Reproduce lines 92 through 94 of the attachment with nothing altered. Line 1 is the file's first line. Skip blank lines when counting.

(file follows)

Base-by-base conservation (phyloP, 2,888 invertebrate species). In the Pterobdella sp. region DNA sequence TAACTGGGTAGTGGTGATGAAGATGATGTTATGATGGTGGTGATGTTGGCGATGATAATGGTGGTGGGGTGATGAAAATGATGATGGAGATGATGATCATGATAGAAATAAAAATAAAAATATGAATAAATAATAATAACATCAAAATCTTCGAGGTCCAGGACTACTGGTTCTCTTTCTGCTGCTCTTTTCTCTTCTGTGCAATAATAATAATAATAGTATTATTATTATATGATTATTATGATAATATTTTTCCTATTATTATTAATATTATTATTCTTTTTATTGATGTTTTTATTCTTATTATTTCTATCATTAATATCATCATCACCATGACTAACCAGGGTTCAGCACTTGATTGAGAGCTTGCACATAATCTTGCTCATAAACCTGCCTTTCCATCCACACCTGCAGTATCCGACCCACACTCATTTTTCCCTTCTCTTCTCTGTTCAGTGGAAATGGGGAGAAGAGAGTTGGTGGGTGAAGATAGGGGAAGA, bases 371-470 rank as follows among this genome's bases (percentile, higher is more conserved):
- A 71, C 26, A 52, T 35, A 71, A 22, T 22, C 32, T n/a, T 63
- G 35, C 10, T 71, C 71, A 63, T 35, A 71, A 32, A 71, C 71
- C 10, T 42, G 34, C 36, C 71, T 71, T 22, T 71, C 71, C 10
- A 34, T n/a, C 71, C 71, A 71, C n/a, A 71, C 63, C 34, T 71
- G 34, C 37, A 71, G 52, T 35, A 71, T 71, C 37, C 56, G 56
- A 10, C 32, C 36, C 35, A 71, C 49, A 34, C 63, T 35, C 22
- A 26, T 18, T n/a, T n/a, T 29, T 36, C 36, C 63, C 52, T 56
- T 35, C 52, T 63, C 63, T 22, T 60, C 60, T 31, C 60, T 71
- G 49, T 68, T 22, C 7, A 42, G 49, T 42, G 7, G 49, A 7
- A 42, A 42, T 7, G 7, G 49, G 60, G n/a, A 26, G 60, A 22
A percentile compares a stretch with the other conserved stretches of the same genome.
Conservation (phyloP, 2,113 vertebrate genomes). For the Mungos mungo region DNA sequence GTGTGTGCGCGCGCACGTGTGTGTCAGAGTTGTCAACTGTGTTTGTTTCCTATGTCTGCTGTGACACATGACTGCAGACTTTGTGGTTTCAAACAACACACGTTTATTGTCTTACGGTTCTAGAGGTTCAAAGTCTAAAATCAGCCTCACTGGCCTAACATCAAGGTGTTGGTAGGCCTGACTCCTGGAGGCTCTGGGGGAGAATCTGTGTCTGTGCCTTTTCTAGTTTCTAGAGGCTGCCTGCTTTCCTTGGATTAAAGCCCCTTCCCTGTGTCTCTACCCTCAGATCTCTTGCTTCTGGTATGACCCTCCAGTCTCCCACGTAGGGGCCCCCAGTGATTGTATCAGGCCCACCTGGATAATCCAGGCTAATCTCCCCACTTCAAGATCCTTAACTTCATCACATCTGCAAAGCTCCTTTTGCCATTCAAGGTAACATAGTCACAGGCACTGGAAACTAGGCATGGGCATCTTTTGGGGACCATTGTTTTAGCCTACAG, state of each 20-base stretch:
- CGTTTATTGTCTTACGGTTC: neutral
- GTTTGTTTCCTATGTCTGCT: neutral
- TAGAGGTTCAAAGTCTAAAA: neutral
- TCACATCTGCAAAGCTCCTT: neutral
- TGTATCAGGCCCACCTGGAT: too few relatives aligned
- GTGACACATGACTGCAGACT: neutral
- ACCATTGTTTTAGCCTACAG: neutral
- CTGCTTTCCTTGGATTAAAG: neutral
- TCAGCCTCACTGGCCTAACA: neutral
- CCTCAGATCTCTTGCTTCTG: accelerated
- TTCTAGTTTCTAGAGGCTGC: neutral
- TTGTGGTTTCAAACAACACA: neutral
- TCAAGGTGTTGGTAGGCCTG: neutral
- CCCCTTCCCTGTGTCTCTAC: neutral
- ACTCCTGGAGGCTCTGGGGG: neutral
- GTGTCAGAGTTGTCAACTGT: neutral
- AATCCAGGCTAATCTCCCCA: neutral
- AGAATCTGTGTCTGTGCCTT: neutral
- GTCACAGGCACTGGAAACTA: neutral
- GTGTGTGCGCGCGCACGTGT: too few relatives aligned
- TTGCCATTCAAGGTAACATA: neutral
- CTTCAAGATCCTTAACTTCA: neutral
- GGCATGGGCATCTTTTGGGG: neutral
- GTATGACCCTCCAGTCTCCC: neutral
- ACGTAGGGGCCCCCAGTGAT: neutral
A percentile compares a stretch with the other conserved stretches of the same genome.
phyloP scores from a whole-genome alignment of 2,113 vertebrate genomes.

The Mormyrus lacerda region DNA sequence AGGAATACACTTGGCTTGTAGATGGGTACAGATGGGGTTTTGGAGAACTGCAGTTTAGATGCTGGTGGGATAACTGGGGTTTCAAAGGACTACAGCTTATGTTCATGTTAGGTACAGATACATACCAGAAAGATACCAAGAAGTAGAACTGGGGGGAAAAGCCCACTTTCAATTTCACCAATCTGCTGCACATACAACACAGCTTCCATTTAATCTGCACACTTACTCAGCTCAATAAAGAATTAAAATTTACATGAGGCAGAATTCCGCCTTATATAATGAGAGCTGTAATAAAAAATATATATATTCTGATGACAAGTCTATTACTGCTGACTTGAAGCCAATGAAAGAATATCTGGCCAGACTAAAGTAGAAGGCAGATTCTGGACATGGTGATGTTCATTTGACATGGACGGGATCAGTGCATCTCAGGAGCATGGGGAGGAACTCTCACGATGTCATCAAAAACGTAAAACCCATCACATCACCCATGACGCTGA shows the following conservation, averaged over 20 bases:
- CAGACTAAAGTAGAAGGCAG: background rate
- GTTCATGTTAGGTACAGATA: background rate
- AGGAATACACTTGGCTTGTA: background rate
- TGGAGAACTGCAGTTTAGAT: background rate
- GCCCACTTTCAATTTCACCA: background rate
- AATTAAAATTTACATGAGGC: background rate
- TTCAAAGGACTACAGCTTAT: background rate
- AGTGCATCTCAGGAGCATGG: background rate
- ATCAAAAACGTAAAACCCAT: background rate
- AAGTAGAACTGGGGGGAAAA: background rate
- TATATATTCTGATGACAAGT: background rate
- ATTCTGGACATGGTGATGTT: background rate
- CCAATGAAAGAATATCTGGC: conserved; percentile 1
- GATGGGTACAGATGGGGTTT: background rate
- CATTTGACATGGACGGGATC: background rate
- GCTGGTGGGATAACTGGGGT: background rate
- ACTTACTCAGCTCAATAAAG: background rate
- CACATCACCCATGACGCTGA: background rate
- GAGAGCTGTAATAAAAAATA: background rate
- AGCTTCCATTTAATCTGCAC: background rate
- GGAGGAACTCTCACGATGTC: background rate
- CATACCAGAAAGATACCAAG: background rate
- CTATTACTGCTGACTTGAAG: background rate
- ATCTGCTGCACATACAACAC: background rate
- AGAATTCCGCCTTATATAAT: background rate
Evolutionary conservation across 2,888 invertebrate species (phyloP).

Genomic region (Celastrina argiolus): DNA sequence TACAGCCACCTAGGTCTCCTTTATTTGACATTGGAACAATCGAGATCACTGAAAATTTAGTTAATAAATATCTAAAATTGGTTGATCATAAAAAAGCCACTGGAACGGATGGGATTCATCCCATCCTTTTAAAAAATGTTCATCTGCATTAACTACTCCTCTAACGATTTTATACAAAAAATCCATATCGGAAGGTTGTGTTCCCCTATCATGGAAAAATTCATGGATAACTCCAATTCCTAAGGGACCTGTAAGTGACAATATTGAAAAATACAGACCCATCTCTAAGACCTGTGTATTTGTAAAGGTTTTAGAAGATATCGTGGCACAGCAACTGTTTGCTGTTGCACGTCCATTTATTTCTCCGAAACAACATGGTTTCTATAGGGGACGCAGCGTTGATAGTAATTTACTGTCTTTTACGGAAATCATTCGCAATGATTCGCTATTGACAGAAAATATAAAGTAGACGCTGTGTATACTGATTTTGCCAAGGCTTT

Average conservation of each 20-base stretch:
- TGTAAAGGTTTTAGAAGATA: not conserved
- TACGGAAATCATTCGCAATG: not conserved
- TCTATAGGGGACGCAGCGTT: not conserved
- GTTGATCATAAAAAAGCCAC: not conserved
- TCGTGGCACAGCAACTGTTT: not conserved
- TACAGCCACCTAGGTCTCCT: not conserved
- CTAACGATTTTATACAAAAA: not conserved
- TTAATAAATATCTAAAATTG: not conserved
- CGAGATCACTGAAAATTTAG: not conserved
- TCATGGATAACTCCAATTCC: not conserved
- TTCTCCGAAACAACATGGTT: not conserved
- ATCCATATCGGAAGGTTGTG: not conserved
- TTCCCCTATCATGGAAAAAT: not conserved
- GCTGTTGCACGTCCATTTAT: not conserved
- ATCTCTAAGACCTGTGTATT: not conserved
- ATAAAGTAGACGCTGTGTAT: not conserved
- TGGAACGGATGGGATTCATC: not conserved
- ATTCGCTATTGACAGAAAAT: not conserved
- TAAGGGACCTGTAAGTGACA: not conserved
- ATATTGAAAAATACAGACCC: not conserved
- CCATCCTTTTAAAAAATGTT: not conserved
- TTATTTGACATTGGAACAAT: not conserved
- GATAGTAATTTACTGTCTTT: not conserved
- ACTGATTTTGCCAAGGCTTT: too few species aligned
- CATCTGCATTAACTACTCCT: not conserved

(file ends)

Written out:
- GATAGTAATTTACTGTCTTT: not conserved
- ACTGATTTTGCCAAGGCTTT: too few species aligned
- CATCTGCATTAACTACTCCT: not conserved